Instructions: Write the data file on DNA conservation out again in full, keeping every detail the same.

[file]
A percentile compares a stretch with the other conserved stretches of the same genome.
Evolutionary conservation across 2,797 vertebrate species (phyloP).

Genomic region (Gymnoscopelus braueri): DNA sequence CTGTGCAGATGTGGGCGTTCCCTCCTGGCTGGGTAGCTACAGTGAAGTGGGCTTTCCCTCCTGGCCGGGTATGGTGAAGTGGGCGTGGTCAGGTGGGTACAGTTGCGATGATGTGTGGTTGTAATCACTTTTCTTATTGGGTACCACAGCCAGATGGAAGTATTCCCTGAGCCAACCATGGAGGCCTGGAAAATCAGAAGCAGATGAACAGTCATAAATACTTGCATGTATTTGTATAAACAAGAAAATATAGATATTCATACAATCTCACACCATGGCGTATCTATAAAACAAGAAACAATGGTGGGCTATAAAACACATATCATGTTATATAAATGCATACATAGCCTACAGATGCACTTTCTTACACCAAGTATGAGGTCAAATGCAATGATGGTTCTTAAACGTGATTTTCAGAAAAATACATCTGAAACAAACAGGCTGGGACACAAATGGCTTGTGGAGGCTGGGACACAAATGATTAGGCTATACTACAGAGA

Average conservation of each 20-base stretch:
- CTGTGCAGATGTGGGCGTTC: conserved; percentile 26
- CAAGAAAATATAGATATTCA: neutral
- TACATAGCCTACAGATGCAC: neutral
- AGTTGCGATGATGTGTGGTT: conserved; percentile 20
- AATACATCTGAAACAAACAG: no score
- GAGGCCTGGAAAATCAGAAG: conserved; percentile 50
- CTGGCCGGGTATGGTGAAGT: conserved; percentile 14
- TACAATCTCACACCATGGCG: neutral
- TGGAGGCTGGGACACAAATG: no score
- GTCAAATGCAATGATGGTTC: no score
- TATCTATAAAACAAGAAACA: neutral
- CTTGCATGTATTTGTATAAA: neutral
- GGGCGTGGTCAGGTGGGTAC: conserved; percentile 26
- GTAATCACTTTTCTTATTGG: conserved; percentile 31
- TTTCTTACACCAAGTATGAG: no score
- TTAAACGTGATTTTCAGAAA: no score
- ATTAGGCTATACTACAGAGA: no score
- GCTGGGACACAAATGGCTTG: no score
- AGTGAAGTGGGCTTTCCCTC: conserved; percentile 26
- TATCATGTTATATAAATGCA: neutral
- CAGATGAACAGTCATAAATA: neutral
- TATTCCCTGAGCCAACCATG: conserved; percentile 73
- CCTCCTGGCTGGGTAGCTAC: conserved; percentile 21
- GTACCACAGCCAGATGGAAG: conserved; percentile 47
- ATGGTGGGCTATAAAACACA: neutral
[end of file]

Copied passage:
A percentile compares a stretch with the other conserved stretches of the same genome.
Evolutionary conservation across 2,797 vertebrate species (phyloP).

Genomic region (Gymnoscopelus braueri): DNA sequence CTGTGCAGATGTGGGCGTTCCCTCCTGGCTGGGTAGCTACAGTGAAGTGGGCTTTCCCTCCTGGCCGGGTATGGTGAAGTGGGCGTGGTCAGGTGGGTACAGTTGCGATGATGTGTGGTTGTAATCACTTTTCTTATTGGGTACCACAGCCAGATGGAAGTATTCCCTGAGCCAACCATGGAGGCCTGGAAAATCAGAAGCAGATGAACAGTCATAAATACTTGCATGTATTTGTATAAACAAGAAAATATAGATATTCATACAATCTCACACCATGGCGTATCTATAAAACAAGAAACAATGGTGGGCTATAAAACACATATCATGTTATATAAATGCATACATAGCCTACAGATGCACTTTCTTACACCAAGTATGAGGTCAAATGCAATGATGGTTCTTAAACGTGATTTTCAGAAAAATACATCTGAAACAAACAGGCTGGGACACAAATGGCTTGTGGAGGCTGGGACACAAATGATTAGGCTATACTACAGAGA

Average conservation of each 20-base stretch:
- CTGTGCAGATGTGGGCGTTC: conserved; percentile 26
- CAAGAAAATATAGATATTCA: neutral
- TACATAGCCTACAGATGCAC: neutral
- AGTTGCGATGATGTGTGGTT: conserved; percentile 20
- AATACATCTGAAACAAACAG: no score
- GAGGCCTGGAAAATCAGAAG: conserved; percentile 50
- CTGGCCGGGTATGGTGAAGT: conserved; percentile 14
- TACAATCTCACACCATGGCG: neutral
- TGGAGGCTGGGACACAAATG: no score
- GTCAAATGCAATGATGGTTC: no score
- TATCTATAAAACAAGAAACA: neutral
- CTTGCATGTATTTGTATAAA: neutral
- GGGCGTGGTCAGGTGGGTAC: conserved; percentile 26
- GTAATCACTTTTCTTATTGG: conserved; percentile 31
- TTTCTTACACCAAGTATGAG: no score
- TTAAACGTGATTTTCAGAAA: no score
- ATTAGGCTATACTACAGAGA: no score
- GCTGGGACACAAATGGCTTG: no score
- AGTGAAGTGGGCTTTCCCTC: conserved; percentile 26
- TATCATGTTATATAAATGCA: neutral
- CAGATGAACAGTCATAAATA: neutral
- TATTCCCTGAGCCAACCATG: conserved; percentile 73
- CCTCCTGGCTGGGTAGCTAC: conserved; percentile 21
- GTACCACAGCCAGATGGAAG: conserved; percentile 47
- ATGGTGGGCTATAAAACACA: neutral